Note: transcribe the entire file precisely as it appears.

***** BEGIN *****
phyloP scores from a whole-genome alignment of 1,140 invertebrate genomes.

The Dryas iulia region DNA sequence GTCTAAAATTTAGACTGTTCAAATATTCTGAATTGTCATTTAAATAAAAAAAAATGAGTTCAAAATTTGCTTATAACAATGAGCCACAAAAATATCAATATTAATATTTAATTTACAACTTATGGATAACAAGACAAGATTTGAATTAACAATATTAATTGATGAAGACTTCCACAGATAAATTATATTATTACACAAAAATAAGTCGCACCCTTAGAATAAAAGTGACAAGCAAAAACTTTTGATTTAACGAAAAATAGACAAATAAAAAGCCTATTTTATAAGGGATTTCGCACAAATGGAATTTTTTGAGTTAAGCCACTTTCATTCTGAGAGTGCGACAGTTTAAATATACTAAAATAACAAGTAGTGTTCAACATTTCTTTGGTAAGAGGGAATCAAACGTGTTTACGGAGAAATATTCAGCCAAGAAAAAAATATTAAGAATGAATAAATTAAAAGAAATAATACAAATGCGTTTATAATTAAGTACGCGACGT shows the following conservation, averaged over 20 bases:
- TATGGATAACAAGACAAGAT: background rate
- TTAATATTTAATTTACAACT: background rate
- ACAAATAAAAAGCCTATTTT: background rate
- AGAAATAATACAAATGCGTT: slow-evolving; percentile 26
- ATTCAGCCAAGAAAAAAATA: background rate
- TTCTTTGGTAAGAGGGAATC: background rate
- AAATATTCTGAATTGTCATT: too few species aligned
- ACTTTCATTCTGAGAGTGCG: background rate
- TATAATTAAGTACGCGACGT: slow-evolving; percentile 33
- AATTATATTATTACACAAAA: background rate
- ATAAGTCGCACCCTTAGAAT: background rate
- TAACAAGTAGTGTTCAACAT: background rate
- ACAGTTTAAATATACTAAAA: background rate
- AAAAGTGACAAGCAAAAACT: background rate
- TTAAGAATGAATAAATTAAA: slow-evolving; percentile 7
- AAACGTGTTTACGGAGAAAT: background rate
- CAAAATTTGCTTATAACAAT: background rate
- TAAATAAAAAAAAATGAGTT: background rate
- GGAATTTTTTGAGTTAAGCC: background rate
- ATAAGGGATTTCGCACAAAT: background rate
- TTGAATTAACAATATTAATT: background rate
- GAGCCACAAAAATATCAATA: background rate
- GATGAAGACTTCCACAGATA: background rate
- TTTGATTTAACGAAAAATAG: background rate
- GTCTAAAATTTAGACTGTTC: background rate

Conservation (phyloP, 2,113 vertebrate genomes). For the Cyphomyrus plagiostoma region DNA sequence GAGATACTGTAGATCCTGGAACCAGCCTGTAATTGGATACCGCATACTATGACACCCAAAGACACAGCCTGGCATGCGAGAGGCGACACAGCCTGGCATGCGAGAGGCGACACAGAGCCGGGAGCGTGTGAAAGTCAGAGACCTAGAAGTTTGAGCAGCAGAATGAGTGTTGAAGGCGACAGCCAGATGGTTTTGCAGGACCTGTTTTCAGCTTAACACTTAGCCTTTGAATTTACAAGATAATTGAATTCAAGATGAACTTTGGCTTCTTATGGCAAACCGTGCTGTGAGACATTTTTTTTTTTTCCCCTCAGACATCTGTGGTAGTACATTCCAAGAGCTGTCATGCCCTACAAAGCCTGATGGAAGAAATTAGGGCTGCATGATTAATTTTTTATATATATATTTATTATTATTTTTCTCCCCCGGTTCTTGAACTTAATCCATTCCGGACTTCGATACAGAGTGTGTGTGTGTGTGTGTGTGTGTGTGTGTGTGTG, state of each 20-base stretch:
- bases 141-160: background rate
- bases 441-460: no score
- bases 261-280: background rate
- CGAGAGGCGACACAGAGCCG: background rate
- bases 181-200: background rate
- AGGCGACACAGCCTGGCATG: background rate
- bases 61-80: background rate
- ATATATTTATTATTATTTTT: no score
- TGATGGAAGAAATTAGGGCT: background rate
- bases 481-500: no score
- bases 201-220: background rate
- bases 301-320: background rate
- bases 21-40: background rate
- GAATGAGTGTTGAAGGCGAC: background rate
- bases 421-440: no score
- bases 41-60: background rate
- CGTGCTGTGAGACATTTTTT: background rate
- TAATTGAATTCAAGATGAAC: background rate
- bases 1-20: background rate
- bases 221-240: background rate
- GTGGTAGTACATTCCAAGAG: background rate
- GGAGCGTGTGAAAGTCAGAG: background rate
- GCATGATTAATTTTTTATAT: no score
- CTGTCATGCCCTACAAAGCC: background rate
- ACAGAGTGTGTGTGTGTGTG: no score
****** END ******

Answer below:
phyloP scores from a whole-genome alignment of 1,140 invertebrate genomes.

The Dryas iulia region DNA sequence GTCTAAAATTTAGACTGTTCAAATATTCTGAATTGTCATTTAAATAAAAAAAAATGAGTTCAAAATTTGCTTATAACAATGAGCCACAAAAATATCAATATTAATATTTAATTTACAACTTATGGATAACAAGACAAGATTTGAATTAACAATATTAATTGATGAAGACTTCCACAGATAAATTATATTATTACACAAAAATAAGTCGCACCCTTAGAATAAAAGTGACAAGCAAAAACTTTTGATTTAACGAAAAATAGACAAATAAAAAGCCTATTTTATAAGGGATTTCGCACAAATGGAATTTTTTGAGTTAAGCCACTTTCATTCTGAGAGTGCGACAGTTTAAATATACTAAAATAACAAGTAGTGTTCAACATTTCTTTGGTAAGAGGGAATCAAACGTGTTTACGGAGAAATATTCAGCCAAGAAAAAAATATTAAGAATGAATAAATTAAAAGAAATAATACAAATGCGTTTATAATTAAGTACGCGACGT shows the following conservation, averaged over 20 bases:
- TATGGATAACAAGACAAGAT: background rate
- TTAATATTTAATTTACAACT: background rate
- ACAAATAAAAAGCCTATTTT: background rate
- AGAAATAATACAAATGCGTT: slow-evolving; percentile 26
- ATTCAGCCAAGAAAAAAATA: background rate
- TTCTTTGGTAAGAGGGAATC: background rate
- AAATATTCTGAATTGTCATT: too few species aligned
- ACTTTCATTCTGAGAGTGCG: background rate
- TATAATTAAGTACGCGACGT: slow-evolving; percentile 33
- AATTATATTATTACACAAAA: background rate
- ATAAGTCGCACCCTTAGAAT: background rate
- TAACAAGTAGTGTTCAACAT: background rate
- ACAGTTTAAATATACTAAAA: background rate
- AAAAGTGACAAGCAAAAACT: background rate
- TTAAGAATGAATAAATTAAA: slow-evolving; percentile 7
- AAACGTGTTTACGGAGAAAT: background rate
- CAAAATTTGCTTATAACAAT: background rate
- TAAATAAAAAAAAATGAGTT: background rate
- GGAATTTTTTGAGTTAAGCC: background rate
- ATAAGGGATTTCGCACAAAT: background rate
- TTGAATTAACAATATTAATT: background rate
- GAGCCACAAAAATATCAATA: background rate
- GATGAAGACTTCCACAGATA: background rate
- TTTGATTTAACGAAAAATAG: background rate
- GTCTAAAATTTAGACTGTTC: background rate

Conservation (phyloP, 2,113 vertebrate genomes). For the Cyphomyrus plagiostoma region DNA sequence GAGATACTGTAGATCCTGGAACCAGCCTGTAATTGGATACCGCATACTATGACACCCAAAGACACAGCCTGGCATGCGAGAGGCGACACAGCCTGGCATGCGAGAGGCGACACAGAGCCGGGAGCGTGTGAAAGTCAGAGACCTAGAAGTTTGAGCAGCAGAATGAGTGTTGAAGGCGACAGCCAGATGGTTTTGCAGGACCTGTTTTCAGCTTAACACTTAGCCTTTGAATTTACAAGATAATTGAATTCAAGATGAACTTTGGCTTCTTATGGCAAACCGTGCTGTGAGACATTTTTTTTTTTTCCCCTCAGACATCTGTGGTAGTACATTCCAAGAGCTGTCATGCCCTACAAAGCCTGATGGAAGAAATTAGGGCTGCATGATTAATTTTTTATATATATATTTATTATTATTTTTCTCCCCCGGTTCTTGAACTTAATCCATTCCGGACTTCGATACAGAGTGTGTGTGTGTGTGTGTGTGTGTGTGTGTGTGTG, state of each 20-base stretch:
- bases 141-160: background rate
- bases 441-460: no score
- bases 261-280: background rate
- CGAGAGGCGACACAGAGCCG: background rate
- bases 181-200: background rate
- AGGCGACACAGCCTGGCATG: background rate
- bases 61-80: background rate
- ATATATTTATTATTATTTTT: no score
- TGATGGAAGAAATTAGGGCT: background rate
- bases 481-500: no score
- bases 201-220: background rate
- bases 301-320: background rate
- bases 21-40: background rate
- GAATGAGTGTTGAAGGCGAC: background rate
- bases 421-440: no score
- bases 41-60: background rate
- CGTGCTGTGAGACATTTTTT: background rate
- TAATTGAATTCAAGATGAAC: background rate
- bases 1-20: background rate
- bases 221-240: background rate
- GTGGTAGTACATTCCAAGAG: background rate
- GGAGCGTGTGAAAGTCAGAG: background rate
- GCATGATTAATTTTTTATAT: no score
- CTGTCATGCCCTACAAAGCC: background rate
- ACAGAGTGTGTGTGTGTGTG: no score